JERUSALEM, Israel -- Israeli Prime Minister Benjamin Netanyahu postponed the start of Sunday's weekly cabinet meeting to return from the World Economic Forum in Davos, Switzerland.
Netanyahu brought an upbeat report to his ministers. "The good news is that Israel is very much in demand," he said.
His meetings with leaders in the hi-tech and cyber defense world should generate new business opportunities for Israeli companies.
In Davos, Netanyahu met with representatives from Google, Yahoo, Cisco, Microsoft and a number of cyber companies.
He also sat with world leaders including U.S. Secretary of State John Kerry, Chinese Foreign Minister Wang Yi, Australian Prime Minister Tony Abbot, Mexican President Enrique Pena Nieto and Nigerian President Goodluck Jonathan. He addressed the status of talks with the Palestinian Authority, saying he wants to see negotiations succeed and hopes the P.A. does too.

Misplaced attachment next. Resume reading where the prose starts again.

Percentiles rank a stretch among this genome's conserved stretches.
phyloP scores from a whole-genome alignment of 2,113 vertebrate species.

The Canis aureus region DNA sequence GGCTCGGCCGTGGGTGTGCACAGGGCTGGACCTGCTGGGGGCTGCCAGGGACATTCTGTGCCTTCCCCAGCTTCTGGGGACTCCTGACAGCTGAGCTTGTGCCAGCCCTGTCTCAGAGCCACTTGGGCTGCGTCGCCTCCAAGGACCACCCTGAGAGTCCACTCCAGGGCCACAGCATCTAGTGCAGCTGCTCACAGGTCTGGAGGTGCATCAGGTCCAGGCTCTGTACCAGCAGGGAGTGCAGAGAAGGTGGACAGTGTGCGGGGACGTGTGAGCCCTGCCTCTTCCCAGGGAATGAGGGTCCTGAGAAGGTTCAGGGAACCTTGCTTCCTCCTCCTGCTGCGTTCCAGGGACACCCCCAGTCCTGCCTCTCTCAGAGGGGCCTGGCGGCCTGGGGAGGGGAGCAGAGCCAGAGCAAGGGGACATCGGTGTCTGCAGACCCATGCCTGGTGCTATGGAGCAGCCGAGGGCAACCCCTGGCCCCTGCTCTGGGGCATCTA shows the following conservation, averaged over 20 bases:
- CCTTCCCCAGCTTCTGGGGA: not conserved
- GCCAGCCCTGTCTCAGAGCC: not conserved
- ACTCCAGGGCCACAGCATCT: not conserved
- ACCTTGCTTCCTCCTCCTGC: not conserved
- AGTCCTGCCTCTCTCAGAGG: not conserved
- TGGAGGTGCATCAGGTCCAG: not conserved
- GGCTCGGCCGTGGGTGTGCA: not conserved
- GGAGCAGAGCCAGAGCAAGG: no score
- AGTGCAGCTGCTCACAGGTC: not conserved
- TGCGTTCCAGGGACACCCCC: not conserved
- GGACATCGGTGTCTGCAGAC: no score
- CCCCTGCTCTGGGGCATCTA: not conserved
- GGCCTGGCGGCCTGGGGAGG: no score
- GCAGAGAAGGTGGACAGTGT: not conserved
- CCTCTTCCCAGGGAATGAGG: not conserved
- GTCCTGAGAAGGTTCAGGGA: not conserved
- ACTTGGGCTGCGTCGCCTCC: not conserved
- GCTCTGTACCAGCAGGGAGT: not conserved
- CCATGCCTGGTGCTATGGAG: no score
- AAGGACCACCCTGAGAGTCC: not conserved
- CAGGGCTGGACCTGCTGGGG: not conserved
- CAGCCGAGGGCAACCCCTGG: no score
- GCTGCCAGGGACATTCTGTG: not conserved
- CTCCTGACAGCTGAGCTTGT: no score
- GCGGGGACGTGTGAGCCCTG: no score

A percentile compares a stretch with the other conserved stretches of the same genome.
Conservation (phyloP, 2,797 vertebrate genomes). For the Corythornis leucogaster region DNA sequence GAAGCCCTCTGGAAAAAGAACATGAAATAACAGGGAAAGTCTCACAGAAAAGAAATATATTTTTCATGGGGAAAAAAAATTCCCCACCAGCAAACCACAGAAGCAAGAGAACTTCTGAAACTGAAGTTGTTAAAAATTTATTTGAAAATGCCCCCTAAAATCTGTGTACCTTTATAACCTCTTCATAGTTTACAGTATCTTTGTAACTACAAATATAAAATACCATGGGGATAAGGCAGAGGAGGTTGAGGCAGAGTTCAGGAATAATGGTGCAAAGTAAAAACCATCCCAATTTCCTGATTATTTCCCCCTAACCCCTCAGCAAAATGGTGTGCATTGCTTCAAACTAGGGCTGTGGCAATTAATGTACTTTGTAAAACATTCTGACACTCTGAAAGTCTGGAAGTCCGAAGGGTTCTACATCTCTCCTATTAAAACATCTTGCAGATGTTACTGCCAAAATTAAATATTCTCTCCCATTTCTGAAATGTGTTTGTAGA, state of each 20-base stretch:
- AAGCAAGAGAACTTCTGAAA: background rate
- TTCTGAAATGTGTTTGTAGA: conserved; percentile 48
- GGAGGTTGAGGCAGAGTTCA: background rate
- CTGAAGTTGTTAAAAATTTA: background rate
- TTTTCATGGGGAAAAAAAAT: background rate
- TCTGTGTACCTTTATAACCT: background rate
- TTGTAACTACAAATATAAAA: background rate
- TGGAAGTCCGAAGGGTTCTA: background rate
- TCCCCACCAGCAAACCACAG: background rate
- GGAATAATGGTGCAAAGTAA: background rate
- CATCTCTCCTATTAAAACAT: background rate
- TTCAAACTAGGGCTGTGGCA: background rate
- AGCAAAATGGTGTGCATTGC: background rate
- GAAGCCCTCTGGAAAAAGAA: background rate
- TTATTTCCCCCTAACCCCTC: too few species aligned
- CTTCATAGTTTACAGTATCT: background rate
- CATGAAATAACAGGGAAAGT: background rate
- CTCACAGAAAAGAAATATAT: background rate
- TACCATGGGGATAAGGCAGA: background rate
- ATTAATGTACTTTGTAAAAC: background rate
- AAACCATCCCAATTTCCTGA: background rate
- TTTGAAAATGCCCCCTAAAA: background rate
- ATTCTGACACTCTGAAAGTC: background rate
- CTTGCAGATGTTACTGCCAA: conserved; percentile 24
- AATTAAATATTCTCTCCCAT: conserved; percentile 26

Regarding Iran, Netanyahu said there was a good deal of discussion in Davos about its president's "assault of pleasantness." He said he noticed a "greater sharpness and greater clarity regarding the contradictory and mendacious messages that came in [President Hassan] Rouhani's speech."
He said the world community must take Iranian Foreign Minister Zarif's remarks seriously. Zarif spoke of the Islamic Republic's desire to see a different world order, words reminiscent of former Iranian President Mahmoud Ahmadinejad's talk that mayhem would usher in the coming of Islam's messiah, called the third imam.
"There is a regime here that, under cover of an assault of smiles, is trying to arm itself with nuclear weapons, to reach the status of a threshold state that could achieve nuclear weapons very quickly, and a country that has not changed its true ideology at all," he said.
Meanwhile, recent polls indicate that Netanyahu has the backing of the majority of Israelis. Despite what some view as concerted efforts by liberal media, both within Israel and abroad, to besmirch him, most Israelis like him. They seem to appreciate his clarity, balance and candid approach to the realities in which the Jewish state lives day to day.
In a word, Netanyahu pretty much tells it like it is and people seem to like that.